Interview: Ryan & Katy Chase, the Creators and Star of ‘A Wonderful Day with Mabel Maclay’
A Wonderful Day with Mabel Maclay is one of the flagship shows for Bentkey, the recently launched family entertainment streaming platform from The Daily Wire (you can read our review here). We had the opportunity to chat with the creators and star of the show, Ryan and Katy Chase.
(Note: this interview has been edited for length and clarity. Watch the full conversation above.)
Daniel Blackaby: Welcome! I appreciate you taking the time to chat about your new show.
Katy Chase: Thank you so much for having us! We are so thrilled. When you work on something for a really long time, it all matters. But then it matters a lot in the moment that it goes out to the world and we start to hear feedback from real kids and real families. So yes, it’s been a really exciting week.
DB: This is a delightful show. What was the inspiration for the Mabel McKay character?
KC: A ton of inspiration came from Mr. Rogers. It’s our favorite show to show our kids. We love the way that it was paced and the way that he spoke to children. We also realized we want to meet modern kids where they are. That’s what we hoped to achieve with the show.
DB: You have double responsibility with this show. Not only are you launching your own TV show but you’re also helping launch an entire new network. Why is the Bentkey platform a good fit for your show?
Ryan Chase: It has been a perfect fit. It’s a daunting task to screen everything your kids see, much less what other messages might be coming in through commercials. So, when they had this idea to have an app that you could put on and a kid could put on anything and it’s already curated and built for that purpose and it’s a safe and wholesome environment for kids to watch and learn, we thought, “Man, this is amazing.” And we’ve been absolutely blessed to be any part of that.
KC: One of the first things that they said to us at our initial meeting was that their vision is completely apolitical content. Content that’s focused on wholesome, joyful shows that feel the way that they used to. We thought, “We can help with that.” That’s our thing. We love shows of the past for kids. We want to see a show that’s a bit less stimulating and fast paced and more gentle and calm.
DB: That’s maybe my favorite part about this show. It’s not a sugar rush. It is a very calm show. It’s a show that empowers and inspires rather than just trying to reform kids. Was that an intentional decision?
KC: Our main vision was a show that had a character that spoke to children in a way that honored their intelligence, that used big vocabulary words and expected them to keep up, that wasn’t afraid of walking through her house quietly.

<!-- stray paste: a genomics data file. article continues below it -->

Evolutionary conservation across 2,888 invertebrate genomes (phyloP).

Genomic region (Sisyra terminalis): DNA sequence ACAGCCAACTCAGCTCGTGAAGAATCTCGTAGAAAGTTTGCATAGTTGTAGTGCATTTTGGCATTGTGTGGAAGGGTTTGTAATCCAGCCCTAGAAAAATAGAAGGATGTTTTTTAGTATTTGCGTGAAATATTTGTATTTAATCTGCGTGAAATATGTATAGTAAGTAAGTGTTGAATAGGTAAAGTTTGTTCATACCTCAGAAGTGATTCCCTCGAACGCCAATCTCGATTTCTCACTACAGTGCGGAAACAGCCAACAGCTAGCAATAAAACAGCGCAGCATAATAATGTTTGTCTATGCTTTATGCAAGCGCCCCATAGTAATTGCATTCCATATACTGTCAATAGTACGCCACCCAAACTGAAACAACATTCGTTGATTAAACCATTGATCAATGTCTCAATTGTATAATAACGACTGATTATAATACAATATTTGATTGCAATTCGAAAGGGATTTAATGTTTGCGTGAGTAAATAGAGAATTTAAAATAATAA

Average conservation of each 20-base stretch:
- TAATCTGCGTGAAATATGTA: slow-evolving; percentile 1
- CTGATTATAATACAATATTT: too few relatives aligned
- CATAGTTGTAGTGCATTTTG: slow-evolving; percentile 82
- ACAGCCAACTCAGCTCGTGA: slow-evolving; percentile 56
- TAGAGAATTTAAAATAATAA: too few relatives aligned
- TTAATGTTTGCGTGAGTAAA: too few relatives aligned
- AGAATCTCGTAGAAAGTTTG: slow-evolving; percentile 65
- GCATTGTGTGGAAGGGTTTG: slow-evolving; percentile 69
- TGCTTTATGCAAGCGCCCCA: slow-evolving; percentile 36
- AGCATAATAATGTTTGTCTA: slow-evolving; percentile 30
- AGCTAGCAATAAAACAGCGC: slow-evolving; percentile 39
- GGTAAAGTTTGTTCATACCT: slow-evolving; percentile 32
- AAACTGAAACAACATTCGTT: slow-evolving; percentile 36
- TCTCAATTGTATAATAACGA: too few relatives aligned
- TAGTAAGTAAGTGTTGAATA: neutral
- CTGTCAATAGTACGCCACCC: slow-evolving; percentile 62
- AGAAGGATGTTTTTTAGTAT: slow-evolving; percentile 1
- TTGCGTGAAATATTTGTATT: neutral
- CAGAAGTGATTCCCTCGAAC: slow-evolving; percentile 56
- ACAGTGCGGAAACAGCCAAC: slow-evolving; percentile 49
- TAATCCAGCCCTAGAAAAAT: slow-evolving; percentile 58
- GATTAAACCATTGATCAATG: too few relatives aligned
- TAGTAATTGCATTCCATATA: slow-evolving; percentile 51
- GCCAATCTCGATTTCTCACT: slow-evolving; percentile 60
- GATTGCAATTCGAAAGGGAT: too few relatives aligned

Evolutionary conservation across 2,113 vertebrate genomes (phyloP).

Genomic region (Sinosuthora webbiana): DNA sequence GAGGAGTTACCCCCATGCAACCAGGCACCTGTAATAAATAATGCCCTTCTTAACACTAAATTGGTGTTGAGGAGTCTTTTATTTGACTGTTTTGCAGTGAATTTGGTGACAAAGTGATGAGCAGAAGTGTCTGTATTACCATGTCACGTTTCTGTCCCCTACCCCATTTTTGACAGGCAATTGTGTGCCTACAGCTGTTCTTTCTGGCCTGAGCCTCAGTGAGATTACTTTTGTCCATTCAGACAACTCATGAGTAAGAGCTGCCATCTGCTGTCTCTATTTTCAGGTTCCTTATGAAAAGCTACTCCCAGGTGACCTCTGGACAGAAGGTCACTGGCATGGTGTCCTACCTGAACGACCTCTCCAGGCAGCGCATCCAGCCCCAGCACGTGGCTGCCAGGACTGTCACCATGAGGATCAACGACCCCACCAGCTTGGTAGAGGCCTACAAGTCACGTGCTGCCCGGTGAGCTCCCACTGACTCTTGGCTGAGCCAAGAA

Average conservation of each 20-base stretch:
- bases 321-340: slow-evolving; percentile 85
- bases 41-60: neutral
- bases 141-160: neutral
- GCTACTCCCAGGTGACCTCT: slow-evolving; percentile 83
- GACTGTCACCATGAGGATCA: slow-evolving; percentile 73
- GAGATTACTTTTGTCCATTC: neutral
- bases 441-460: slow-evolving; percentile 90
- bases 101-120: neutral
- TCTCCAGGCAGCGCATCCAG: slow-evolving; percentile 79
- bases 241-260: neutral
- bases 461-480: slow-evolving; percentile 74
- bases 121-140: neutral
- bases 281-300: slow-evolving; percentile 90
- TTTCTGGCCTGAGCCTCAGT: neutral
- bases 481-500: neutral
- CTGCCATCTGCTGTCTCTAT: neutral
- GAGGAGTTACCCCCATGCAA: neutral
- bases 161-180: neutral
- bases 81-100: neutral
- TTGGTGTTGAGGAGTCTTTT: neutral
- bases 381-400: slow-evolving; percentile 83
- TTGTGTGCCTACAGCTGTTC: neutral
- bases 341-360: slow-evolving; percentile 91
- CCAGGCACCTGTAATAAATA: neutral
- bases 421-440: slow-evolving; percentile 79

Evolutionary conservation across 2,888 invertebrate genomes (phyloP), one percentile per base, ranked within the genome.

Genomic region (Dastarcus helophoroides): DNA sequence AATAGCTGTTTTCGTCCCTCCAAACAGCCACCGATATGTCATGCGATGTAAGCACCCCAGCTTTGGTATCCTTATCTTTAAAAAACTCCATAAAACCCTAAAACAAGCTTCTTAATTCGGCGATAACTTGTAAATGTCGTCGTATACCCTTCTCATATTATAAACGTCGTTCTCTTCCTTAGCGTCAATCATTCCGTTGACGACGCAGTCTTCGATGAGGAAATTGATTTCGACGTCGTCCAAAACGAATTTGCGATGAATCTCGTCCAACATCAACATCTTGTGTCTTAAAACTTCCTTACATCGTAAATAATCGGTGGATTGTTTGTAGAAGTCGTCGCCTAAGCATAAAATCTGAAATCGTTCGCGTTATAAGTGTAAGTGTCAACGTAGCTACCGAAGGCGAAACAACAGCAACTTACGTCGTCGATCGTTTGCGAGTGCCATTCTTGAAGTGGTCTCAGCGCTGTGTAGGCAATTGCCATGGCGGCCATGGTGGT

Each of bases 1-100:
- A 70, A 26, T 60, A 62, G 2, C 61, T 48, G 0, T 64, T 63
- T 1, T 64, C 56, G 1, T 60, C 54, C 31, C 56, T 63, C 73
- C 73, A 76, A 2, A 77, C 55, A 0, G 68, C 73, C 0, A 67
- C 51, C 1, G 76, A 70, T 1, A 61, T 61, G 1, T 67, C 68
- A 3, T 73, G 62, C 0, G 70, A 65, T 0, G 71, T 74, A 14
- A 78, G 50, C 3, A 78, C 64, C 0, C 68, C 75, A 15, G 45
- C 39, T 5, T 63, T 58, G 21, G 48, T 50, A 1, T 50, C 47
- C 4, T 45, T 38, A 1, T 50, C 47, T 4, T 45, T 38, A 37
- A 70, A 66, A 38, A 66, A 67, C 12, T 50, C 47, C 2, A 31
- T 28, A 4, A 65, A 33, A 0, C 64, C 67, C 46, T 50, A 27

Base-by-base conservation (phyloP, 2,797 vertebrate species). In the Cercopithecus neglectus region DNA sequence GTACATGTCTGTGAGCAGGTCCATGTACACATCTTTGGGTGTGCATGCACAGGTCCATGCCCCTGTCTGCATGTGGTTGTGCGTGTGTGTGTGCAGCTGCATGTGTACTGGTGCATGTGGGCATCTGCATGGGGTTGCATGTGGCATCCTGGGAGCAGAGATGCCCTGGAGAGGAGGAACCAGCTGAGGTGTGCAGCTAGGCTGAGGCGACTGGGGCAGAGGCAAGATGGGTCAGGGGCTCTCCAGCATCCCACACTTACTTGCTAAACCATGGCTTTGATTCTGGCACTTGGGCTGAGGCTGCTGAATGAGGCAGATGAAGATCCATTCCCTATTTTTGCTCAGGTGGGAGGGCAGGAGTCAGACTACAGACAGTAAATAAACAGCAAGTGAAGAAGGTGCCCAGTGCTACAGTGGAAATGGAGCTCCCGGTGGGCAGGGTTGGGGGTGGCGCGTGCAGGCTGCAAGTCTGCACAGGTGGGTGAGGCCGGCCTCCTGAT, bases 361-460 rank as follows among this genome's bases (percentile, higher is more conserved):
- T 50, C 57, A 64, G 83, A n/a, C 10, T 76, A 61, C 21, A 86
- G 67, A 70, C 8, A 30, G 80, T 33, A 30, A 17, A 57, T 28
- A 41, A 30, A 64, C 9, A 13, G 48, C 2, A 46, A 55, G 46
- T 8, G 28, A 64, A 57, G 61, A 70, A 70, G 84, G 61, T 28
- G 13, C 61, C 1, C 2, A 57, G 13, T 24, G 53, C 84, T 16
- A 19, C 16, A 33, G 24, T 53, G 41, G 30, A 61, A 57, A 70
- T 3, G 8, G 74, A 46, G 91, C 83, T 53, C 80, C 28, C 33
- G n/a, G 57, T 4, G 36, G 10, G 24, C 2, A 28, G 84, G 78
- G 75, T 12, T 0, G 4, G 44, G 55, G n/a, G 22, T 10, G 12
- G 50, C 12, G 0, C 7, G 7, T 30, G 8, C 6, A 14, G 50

DB: Even the themes of each episode aren’t necessarily the ones that you might expect from a show aimed at kids. The first episode is on creativity and the second episode is on curiosity. They’re talking about contributing rather than just behavior and following in line.
KC: I think that comes directly as a result of our background as artists and comedians who have worked with kids in a capacity that’s highly creative. Leading with creativity was important to us because that’s what we believe about children: that they can be creative and they’re certainly very curious.
DB: You are both Christians. How has your faith informed the way that you’ve approached the show? Why is it important for Christians to be involved in the entertainment industry and creating content like this?
RC: Our faith is very important to us and our family. It informs all aspects of our life. Our prayer is that that comes through in this show. We hope to be a blessing to folks who work with us and see the product.
KC: It was an interesting challenge too because the show is not a strictly faith-based show. We really wanted to share timeless virtues and values that all families of all faiths could appreciate and enjoy. But we’re teaching these virtues. I’m thinking back to developing the “forgiveness” episode. And for us, we have such a very specific point of view about forgiveness and what that means in our lives.
So, it was interesting to shape these episodes to be accessible for all families in the same way that Mr. Rogers did. He had such a mainstream impact. He was an ordained minister and you never heard that once come out of his mouth on camera, but his light was shining the whole time, and I think everyone felt it. He’s such a beloved presence in the kids entertainment world.
DB: Any last thoughts as far as what you hope this show achieves, and what you hope kids take away from it?
KC: We really hope that children turn off the show at the end and go make something or wonder about something or collect something.
RC: We hope they write us letters for the wonder wheel!
KC: Yes. And it’s maybe not a show that you sit around and binge. It’s not a sugary drink. It’s like a glass of cold water and then turn it off and feel really good and go get to wandering out in the world. We hope in equal parts that children learn these values and social emotional skills but also that they just think it is fun and exciting.
DB: Judging from a lot of the initial responses, it seems this is a show that’s going to inspire a lot of young viewers to wonder, to be creative, to explore, to create. It’s been an absolute pleasure. Thank you for taking time to talk about your show.
KC: Thank you so much. Thanks for having us.